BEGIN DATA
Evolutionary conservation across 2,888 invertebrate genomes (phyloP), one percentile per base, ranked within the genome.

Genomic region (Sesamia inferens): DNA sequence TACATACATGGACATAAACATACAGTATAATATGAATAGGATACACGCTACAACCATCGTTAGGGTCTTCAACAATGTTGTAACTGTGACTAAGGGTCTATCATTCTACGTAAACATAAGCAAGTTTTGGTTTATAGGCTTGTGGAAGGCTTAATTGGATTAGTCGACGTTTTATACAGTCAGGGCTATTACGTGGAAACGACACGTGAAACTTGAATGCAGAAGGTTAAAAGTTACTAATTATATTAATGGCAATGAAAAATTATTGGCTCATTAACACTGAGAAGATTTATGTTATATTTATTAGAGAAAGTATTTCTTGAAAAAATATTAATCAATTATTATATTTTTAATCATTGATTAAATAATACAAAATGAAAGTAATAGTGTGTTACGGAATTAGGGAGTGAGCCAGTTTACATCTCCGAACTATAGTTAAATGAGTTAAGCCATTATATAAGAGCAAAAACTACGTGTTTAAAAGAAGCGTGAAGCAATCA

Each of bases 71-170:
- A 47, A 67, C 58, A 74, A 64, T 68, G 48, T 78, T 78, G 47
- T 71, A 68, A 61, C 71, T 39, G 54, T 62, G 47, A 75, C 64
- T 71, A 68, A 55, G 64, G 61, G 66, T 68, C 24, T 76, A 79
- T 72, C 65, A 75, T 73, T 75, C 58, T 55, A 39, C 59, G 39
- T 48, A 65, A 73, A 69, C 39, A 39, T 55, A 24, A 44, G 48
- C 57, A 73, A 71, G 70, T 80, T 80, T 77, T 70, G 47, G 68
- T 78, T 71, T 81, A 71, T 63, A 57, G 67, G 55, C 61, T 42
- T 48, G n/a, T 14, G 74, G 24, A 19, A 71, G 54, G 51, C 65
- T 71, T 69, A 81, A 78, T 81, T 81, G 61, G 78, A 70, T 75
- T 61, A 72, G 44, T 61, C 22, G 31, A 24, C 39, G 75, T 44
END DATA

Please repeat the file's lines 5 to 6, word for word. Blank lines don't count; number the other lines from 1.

- T 71, A 68, A 61, C 71, T 39, G 54, T 62, G 47, A 75, C 64
- T 71, A 68, A 55, G 64, G 61, G 66, T 68, C 24, T 76, A 79